In the competitive world of job hunting, learning the basics is not enough. Coping with changing times is the only way to move forward; traditional way to find work — local or abroad — should give way to modern methods and techniques.
If looking for a new job is one of your resolutions in 2015, then this article is for you. While the procedure for job hunting remains the same — look for a job, apply for it, get interviewed, negotiate the pay and review the offer. Yet to get ahead of the competition and impress your desired employer, doing it smarter is the way to go.
Do proactive job search.
While others take the usual route of signing up at job websites and waiting for emails alerting of potential job matches, you can take the other way around. List down 15 or more companies you think your skill fits well. If you’re a petroleum engineer, think of Saudi Aramco, Chevron or BP. If you’re a chef, think of Star Cruises, Hyatt or any popular fine dining chain. Review their website and check if they have fresh job vacancies.
Be more active on LinkedIn.
Using the list of potential companies to apply for in mind, develop more time on your LinkedIn profile than on Facebook. Update your work experience, share work-related articles and tips, join relevant groups, meet similar-minded people and interact with them. By doing so, people get to know you and your skills and interests even before they meet you. Once you get the chance to attend a trade show, conference or convention, keep in touch with them without asking for job prospects. By sharing your expertise with them, your name becomes the first that comes to mind when the skill you exhibit is something they want to hire.
Impress with your email address.
While Gmail and Yahoo! are often used to apply for jobs — it’s a no-no to use office email — college students from reputable universities get ahead of the competition by simply using their .edu.ph email address. While this is definitely not the sole basis for hiring, this could be a clincher.
Many Facebook users, notably followers of our /OverseasFilipinoWorkers page, are tempted to “apply” for jobs using the comments section, stating their qualifications, contact details or at least their interest in jobs. To many recruiters the approach looks unprofessional. Worse, it could expose personal details hackers or identity thieves prey on. Instead of Facebook, go to LinkedIn.com. See #2.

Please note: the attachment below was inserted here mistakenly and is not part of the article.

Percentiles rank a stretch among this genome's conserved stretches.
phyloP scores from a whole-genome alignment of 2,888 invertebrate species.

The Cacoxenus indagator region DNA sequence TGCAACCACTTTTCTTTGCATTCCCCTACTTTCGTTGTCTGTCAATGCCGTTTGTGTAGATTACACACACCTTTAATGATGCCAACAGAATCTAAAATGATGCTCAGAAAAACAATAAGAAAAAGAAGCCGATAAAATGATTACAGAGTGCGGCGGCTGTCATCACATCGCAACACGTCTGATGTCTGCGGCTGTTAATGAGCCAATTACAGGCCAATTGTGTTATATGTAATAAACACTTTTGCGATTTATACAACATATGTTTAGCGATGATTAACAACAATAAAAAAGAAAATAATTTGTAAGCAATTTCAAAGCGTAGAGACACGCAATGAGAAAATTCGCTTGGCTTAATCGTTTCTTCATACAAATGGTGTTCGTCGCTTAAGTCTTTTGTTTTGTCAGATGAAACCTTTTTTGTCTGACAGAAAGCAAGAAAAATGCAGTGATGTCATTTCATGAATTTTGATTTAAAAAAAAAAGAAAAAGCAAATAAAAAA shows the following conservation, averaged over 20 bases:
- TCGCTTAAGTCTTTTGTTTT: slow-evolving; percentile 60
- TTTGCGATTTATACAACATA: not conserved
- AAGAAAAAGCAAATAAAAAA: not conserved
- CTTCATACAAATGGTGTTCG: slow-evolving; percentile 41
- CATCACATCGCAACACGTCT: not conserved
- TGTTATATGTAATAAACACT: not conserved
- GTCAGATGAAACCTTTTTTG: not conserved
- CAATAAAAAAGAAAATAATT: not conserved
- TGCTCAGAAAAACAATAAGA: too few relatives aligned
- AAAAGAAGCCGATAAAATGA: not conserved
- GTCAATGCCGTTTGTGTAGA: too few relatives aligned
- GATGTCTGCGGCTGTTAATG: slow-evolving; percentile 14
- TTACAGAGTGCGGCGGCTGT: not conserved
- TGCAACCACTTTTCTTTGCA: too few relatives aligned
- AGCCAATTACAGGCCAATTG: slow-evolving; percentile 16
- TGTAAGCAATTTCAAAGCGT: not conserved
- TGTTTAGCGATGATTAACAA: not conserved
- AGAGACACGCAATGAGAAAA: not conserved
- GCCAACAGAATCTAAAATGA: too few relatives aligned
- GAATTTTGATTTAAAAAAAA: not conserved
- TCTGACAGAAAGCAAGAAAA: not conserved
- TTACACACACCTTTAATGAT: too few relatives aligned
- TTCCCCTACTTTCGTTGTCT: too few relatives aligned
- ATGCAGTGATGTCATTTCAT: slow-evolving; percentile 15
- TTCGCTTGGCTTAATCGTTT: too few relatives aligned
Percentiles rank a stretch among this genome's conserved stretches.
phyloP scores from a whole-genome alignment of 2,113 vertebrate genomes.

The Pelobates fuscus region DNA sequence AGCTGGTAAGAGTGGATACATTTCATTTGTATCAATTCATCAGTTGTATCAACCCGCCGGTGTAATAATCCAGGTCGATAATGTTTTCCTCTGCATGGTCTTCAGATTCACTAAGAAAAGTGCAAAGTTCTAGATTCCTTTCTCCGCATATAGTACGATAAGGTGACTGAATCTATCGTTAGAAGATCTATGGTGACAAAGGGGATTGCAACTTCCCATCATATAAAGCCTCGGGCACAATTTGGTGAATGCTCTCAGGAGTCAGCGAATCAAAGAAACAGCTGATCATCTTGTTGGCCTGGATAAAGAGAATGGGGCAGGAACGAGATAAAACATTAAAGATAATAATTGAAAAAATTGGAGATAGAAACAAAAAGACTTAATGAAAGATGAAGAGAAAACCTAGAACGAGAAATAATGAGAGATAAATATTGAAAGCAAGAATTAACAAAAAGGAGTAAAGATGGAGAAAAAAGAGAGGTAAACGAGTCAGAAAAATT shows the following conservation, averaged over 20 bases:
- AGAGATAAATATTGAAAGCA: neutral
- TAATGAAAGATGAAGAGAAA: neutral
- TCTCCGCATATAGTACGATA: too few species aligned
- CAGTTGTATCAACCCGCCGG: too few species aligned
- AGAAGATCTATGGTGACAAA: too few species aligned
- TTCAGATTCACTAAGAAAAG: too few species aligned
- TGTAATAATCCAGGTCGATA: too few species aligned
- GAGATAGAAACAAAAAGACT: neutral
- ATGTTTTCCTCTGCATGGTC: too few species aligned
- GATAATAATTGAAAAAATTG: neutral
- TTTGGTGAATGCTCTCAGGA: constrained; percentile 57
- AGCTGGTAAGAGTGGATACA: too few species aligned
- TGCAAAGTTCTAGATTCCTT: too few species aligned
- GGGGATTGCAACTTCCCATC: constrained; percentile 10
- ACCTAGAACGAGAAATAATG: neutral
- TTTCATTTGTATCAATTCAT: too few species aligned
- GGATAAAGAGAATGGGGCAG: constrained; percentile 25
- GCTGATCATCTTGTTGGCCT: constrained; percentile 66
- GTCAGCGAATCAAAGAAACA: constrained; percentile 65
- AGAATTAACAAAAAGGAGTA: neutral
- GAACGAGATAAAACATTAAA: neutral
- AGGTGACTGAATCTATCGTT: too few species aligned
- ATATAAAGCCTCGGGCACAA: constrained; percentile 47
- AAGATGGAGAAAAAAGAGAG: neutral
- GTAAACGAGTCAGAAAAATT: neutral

Optimize for your name as Google query.
Have you tried searching Google using your name? Does it show your photo? Your social media profile or featured article on a notable online magazine? Or maybe some embarrassing content? Many potential employers go online to do a bit of background check so it’s best to try to optimize your online presence. Post professional content (Twitter updates, start a blog, label your photos appropriately, etc) and avoid negative content in general (using your full name to post negative review of a restaurant food, hate blog posts or social media update, etc).
Promote your skills through volunteer work.
Even if you are not looking for a new job, emphasizing your skills is very important. This exposes you to your close peers, job network, and the community. You can join a volunteer group sharing your time and talent such as flower arrangement in church, computer programming tutorials, writing blog for a charity group. Add a one-page profile (narrative and not resume format) highlighting your skills and interests. This helps to get this info around. Once someone hears of a vacancy, the hope is that he or she has you in mind to recommend.
Revisit your life goals.
Whether managing a five-man consulting agency or owning five hectares of farmland, one must have a long-term plan. Looking for a job can be an option as part of your long-term goals. But this can be a bad option if you have entrepreneurial spirit or wish to make use of personal time more efficiently. But having a job can equip you with tools such as discipline, patience, industry experience and credibility needed when you embark on more challenging stages of life.